These images are the work of Nacho Yagüe, a senior concept artist at Ubisoft Toronto. You'll see not only a selection of his work on the first Vita Assassin's Creed game, but also some other work from projects like Tintin, as well as some personal pieces.
Far Cry 3 does something interesting with its protagonist Jason, presenting him not as a bloodthirsty killer with military training, but as some kid, thrust into a situation well outside his abilities or understanding.
When you jump off a cliff, he screams. When you cut open an animal for its skin, no matter how many times you do it, he goes "eeewwww", just like you or I would.
When the game opens, he's quite literally running for his life. It has you thinking that, hey, maybe this game will be different to every other shooter ever released. Maybe in this shooter I'll actually be outmatched, my lack of training and experience with military weapons turning me into a vulnerable little bag of exposed flesh, fear and panic.
Then, within ten minutes, you're storming a compound of bloodthirsty pirates with an assault rifle, tossing grenades and pulling off headshots, and you realise nothing is different whatsoever. Shame.
In narrative terms, and this continues long into the game, Jason is portrayed as a naive rich white kid, without any kind of experience or training whatsoever, who is suddenly dropped into the mouth of hell when he and his pals are kidnapped. It's meant, I guess, to make you relate to him, if not in terms of gender or race, then at least in terms of the fact most gamers are just regular people, not military professionals.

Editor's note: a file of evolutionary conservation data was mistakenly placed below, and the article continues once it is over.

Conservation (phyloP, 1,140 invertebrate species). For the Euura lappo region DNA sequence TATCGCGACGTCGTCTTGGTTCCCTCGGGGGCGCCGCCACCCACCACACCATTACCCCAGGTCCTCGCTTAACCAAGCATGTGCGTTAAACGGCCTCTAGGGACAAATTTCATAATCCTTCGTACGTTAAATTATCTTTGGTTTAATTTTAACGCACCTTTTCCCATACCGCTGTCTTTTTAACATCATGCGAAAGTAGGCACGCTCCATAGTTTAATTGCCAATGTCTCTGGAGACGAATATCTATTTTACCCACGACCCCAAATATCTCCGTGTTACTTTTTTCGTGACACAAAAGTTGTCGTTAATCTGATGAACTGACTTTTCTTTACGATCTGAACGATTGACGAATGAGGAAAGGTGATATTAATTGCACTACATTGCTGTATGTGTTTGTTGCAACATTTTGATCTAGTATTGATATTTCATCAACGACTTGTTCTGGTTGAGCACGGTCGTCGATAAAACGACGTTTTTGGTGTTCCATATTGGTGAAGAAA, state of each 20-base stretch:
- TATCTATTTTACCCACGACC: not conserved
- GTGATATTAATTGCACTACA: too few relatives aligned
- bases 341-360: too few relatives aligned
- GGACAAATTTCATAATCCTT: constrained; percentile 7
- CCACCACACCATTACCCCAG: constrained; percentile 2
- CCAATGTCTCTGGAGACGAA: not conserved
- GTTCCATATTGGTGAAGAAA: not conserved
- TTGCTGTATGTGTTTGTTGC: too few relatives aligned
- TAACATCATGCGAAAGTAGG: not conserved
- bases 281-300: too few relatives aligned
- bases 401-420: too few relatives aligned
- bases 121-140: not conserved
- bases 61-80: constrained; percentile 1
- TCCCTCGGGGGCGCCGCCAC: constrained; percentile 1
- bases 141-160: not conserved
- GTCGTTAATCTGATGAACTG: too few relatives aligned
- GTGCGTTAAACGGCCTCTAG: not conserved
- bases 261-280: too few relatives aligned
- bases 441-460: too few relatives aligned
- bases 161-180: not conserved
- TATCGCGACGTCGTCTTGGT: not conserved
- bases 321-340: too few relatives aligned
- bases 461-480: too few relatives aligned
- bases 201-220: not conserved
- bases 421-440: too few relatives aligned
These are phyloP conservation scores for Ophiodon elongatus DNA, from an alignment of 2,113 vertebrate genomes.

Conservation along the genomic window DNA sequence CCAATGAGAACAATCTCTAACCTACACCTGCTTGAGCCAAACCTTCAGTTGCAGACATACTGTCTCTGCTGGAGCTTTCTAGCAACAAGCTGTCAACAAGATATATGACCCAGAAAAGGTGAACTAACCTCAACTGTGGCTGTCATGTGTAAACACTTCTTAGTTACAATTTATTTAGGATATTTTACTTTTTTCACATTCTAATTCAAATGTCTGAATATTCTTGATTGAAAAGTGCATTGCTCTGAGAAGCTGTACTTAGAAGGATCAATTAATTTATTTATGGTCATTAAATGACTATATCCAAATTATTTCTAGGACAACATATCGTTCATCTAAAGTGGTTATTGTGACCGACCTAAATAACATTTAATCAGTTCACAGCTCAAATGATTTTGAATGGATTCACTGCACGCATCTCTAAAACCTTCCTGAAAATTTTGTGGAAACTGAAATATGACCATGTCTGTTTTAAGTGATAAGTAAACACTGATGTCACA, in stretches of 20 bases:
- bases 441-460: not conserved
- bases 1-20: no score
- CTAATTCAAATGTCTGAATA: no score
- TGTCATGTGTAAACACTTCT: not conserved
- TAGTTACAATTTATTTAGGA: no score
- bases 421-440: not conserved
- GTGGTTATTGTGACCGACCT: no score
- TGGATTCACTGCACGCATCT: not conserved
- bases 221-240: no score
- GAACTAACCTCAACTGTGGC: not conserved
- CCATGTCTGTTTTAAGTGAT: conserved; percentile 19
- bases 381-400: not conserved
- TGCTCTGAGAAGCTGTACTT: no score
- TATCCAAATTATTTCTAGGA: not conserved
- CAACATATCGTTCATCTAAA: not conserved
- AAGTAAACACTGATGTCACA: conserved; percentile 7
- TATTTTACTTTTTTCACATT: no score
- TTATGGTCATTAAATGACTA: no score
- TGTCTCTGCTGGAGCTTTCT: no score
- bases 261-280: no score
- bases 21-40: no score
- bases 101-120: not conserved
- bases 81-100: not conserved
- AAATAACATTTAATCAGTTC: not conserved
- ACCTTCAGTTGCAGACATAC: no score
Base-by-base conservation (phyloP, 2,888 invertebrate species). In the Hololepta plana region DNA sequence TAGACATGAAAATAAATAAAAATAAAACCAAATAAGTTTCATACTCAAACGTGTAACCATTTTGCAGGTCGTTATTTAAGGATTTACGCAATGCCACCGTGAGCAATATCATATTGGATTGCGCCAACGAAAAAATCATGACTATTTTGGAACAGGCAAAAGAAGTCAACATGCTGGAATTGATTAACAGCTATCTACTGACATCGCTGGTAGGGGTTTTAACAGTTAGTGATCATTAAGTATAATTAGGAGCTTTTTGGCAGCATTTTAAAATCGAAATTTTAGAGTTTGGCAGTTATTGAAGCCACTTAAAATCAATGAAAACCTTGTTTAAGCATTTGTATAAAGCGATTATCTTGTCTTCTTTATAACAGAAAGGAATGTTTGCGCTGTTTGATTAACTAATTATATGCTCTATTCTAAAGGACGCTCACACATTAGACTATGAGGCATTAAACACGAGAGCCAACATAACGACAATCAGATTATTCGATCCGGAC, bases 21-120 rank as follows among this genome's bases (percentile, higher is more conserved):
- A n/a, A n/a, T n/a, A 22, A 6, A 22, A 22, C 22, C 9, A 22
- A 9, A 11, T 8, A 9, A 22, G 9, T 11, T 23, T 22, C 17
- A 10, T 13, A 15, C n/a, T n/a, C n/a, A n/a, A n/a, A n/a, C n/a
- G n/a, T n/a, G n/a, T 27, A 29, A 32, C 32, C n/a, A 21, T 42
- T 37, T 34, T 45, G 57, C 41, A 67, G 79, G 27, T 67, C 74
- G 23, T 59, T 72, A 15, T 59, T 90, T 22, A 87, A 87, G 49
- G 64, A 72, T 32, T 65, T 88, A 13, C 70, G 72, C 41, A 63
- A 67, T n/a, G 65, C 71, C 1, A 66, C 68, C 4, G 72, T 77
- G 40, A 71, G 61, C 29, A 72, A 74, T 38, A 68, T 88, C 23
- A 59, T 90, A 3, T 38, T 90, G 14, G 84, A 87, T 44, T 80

No matter how many movies I've seen or games I've played, if you put me on an island and handed me an assault rifle, I'd be lucky to know how to properly load the thing, let alone shoot someone in the head with it. I don't know how to ride a jetski. I can't operate a heavy machine gun. And don't get me started on firing a bow and arrow.
If that really was me on that island, or someone like me, the biggest challenge would be learning how to even use a gun. So it's jarring to see the whole "helpless dude" routine confined to the game's story, while the actual game has you playing with the skillset of Rambo or Master Chief.
I mean, in the game's opening section, you can't even crawl without guidance. A bit later, there's a point where your girlfriend says she's worried about your relationship. Um, sure, so am I, more worried than I was about the three panthers I just killed with a knife, or the jeep I blew up while flying over it on a zipline.
The gulf between the person the story is telling you you're playing and the way you're actually playing is similar to that found in, say, Grand Theft Auto games, where murder is treated as a big deal on a mission... even though you just ran over 17 people on the way over. But in those games, it's almost a joke, so absurd is the nature of the game.
In Far Cry 3, things are so much more immediate, your premise taken so much more seriously that for much of the game's opening sections it just feels stupid. More importantly, it feels like a missed opportunity.